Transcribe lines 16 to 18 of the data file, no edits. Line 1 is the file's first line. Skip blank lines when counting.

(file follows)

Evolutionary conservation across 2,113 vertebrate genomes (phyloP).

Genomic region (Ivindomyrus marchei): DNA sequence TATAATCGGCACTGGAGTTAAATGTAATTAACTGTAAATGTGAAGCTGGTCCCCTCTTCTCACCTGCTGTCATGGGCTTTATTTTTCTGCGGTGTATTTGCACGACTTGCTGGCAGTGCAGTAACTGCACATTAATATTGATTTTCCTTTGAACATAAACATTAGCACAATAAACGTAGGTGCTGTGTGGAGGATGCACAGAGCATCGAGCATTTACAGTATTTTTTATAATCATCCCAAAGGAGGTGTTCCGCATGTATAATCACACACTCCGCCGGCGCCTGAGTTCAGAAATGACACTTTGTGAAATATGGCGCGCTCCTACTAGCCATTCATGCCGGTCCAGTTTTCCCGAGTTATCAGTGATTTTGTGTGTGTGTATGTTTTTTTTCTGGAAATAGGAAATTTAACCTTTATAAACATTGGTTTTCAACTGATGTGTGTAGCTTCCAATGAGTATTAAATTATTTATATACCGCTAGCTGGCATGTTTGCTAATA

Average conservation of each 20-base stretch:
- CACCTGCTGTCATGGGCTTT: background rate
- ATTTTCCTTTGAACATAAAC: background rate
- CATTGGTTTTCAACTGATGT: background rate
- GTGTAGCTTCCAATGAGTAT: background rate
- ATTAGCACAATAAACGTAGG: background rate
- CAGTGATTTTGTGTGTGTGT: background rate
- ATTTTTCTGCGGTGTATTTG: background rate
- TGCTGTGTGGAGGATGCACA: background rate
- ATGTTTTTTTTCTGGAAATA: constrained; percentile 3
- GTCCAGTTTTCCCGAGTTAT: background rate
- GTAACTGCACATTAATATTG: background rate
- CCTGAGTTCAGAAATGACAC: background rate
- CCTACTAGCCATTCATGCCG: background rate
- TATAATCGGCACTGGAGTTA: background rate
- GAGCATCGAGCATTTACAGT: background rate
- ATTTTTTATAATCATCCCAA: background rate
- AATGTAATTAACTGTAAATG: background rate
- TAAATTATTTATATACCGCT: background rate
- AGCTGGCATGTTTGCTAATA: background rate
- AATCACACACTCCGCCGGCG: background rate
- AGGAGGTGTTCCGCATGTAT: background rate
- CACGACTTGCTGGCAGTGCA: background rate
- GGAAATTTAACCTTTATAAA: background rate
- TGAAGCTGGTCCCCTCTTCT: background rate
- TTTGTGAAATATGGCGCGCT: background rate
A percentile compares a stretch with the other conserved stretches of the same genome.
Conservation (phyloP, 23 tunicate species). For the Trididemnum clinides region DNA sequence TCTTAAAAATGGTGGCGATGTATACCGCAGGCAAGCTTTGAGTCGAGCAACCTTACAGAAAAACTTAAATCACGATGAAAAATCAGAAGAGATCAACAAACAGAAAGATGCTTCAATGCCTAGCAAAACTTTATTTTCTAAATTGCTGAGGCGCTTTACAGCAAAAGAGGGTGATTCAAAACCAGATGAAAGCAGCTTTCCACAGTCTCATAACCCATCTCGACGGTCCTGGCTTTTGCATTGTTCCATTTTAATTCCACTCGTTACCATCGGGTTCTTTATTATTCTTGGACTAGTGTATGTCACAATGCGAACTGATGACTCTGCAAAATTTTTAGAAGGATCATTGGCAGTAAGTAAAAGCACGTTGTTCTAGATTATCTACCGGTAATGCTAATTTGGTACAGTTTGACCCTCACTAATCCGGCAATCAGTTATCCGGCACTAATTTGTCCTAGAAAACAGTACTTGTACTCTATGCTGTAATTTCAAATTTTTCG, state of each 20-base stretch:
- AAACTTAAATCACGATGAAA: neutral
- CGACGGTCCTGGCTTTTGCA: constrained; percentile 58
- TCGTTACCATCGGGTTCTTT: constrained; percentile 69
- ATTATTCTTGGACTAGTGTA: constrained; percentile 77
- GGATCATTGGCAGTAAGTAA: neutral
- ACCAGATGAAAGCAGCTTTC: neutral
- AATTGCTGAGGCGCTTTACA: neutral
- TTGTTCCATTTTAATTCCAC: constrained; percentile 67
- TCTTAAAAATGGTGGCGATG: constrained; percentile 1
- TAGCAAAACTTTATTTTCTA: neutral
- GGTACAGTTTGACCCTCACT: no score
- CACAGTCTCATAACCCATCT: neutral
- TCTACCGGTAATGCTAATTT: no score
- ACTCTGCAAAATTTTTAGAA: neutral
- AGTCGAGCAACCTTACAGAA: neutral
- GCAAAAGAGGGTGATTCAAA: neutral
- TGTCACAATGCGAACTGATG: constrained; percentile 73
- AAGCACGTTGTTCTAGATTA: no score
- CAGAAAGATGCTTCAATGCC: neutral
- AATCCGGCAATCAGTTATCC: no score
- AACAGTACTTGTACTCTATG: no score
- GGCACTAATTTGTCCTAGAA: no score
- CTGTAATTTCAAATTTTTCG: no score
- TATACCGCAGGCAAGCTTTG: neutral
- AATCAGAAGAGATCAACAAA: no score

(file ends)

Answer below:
- CCTACTAGCCATTCATGCCG: background rate
- TATAATCGGCACTGGAGTTA: background rate
- GAGCATCGAGCATTTACAGT: background rate